Oil prices held most of their gains at the start of trading in London. This is happening amid rising numbers of COVID-19 cases globally, which has weakened some traders’ resolve in betting bullish.
The number of global COVID-19 cases surpassed 90.87 million as of Jan. 12, according to Johns Hopkins University data.
However, expectations of a plunge in oil stockpiles at the world’s largest economy helped to support oil prices in the near term.
What you should know: As at press time, Brent crude futures traded at $55.59 a barrel and West Texas Intermediate futures was around $52.22 a barrel. Both major oil benchmarks remained firmly above the $50 mark.
A worldwide scramble to procure and roll out COVID-19 vaccines strengthens with some nations extending or re-instating COVID-19 lockdown measures to curb the spread of the virus.
Stephen Innes, Chief Global Market Strategist at Axi, in a note to Nairametrics, analyzed the prevailing price action in the crude oil market, including the Saudis’ will in supporting oil prices.
“COVID-19 resurgence, a stronger dollar, fed policy uncertainty, and political angst are all combining into a near term toxic elixir for oil markets as traders are unwilling to fire higher this week so far. This is happening, despite the structural catalysts of vaccine distribution and activity normalization remaining well intact.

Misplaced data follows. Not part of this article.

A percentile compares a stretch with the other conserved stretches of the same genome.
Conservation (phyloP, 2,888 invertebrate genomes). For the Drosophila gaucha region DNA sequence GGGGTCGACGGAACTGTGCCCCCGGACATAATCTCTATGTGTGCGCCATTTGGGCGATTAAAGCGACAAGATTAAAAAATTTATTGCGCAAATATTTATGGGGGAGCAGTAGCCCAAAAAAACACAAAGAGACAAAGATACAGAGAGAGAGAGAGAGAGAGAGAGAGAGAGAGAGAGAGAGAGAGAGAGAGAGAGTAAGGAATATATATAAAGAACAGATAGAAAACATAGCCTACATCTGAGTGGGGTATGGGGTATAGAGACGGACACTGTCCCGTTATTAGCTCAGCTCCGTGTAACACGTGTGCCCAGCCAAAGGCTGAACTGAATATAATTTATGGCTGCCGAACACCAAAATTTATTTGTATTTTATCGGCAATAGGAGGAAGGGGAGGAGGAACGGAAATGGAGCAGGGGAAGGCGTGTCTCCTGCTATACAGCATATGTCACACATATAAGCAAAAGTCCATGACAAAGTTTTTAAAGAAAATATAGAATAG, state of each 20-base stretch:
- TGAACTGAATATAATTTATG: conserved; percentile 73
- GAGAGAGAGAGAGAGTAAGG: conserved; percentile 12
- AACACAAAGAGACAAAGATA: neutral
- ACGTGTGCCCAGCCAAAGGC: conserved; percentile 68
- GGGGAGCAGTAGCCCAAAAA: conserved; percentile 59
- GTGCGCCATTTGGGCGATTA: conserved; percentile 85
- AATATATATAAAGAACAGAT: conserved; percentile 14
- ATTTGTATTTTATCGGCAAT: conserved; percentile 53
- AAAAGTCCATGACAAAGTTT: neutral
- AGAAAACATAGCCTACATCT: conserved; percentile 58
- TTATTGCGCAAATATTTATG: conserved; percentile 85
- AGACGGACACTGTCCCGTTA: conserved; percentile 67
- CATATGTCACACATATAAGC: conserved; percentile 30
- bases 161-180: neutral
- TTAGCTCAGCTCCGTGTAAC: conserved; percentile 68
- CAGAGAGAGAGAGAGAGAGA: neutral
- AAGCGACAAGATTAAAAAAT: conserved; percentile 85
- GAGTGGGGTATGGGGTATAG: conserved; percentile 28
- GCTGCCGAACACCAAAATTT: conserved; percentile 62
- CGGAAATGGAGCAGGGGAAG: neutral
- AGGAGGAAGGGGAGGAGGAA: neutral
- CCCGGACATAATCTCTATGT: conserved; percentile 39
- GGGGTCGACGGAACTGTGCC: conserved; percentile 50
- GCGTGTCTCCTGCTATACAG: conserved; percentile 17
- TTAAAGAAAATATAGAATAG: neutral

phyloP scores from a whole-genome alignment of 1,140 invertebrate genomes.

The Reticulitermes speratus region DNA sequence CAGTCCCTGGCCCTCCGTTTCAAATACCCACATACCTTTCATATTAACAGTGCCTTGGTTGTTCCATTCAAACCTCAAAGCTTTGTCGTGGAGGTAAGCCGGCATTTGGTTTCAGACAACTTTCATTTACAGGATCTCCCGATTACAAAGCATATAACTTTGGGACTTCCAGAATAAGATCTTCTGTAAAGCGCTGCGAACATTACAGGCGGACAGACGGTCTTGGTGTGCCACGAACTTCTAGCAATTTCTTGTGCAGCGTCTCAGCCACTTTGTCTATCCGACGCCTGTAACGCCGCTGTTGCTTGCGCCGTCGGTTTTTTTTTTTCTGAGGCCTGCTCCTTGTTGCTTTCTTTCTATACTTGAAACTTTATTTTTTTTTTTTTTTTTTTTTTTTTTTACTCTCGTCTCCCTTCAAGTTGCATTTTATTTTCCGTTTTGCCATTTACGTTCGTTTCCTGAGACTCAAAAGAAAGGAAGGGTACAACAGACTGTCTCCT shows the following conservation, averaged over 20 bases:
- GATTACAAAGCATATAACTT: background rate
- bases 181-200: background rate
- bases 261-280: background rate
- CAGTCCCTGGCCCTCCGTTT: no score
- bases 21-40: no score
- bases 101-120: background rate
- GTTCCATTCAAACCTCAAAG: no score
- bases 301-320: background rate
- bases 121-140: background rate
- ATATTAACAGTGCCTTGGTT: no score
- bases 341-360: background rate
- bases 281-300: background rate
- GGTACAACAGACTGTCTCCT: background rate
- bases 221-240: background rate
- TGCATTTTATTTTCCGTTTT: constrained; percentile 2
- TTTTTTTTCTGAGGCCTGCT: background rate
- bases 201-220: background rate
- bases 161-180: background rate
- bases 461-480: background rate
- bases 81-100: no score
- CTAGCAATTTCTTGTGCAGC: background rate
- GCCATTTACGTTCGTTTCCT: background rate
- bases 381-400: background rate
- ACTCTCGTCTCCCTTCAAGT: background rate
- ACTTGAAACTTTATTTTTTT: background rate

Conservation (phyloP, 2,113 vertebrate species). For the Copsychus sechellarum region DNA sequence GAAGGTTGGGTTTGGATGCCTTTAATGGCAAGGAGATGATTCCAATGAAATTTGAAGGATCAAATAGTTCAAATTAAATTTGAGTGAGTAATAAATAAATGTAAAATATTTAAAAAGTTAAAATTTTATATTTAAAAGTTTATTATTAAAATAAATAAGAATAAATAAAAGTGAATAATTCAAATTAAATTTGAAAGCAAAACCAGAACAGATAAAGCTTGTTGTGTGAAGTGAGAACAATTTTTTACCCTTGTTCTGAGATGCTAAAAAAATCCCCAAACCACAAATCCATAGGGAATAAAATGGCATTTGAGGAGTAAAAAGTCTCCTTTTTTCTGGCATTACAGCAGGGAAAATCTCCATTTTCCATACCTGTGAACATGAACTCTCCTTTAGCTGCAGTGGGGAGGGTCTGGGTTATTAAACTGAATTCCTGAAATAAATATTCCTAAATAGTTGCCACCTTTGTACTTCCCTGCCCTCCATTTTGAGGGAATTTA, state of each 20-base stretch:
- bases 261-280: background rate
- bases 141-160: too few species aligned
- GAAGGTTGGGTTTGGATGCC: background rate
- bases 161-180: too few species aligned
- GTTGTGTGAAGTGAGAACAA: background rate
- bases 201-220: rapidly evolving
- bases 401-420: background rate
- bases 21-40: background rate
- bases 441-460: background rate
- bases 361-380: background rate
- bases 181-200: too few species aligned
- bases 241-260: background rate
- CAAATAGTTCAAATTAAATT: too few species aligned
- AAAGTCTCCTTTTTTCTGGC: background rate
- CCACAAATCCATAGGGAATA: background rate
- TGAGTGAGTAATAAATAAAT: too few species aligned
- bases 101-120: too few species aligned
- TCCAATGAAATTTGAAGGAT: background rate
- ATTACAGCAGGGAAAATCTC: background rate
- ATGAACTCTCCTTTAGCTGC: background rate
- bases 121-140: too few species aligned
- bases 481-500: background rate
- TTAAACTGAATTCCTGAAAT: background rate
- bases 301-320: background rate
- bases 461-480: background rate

“Still, the modest pullback in price is very unsurprising after such a strong first week of the year, reacting to the surprise unilateral cut in Saudi production and the prospect of increased economic stimulus in the US as the Democrats won control of the Senate.”
What to expect: Oil traders are obviously aware that there are near-term speed bumps, though not necessarily great reasons to go short on oil at this stage.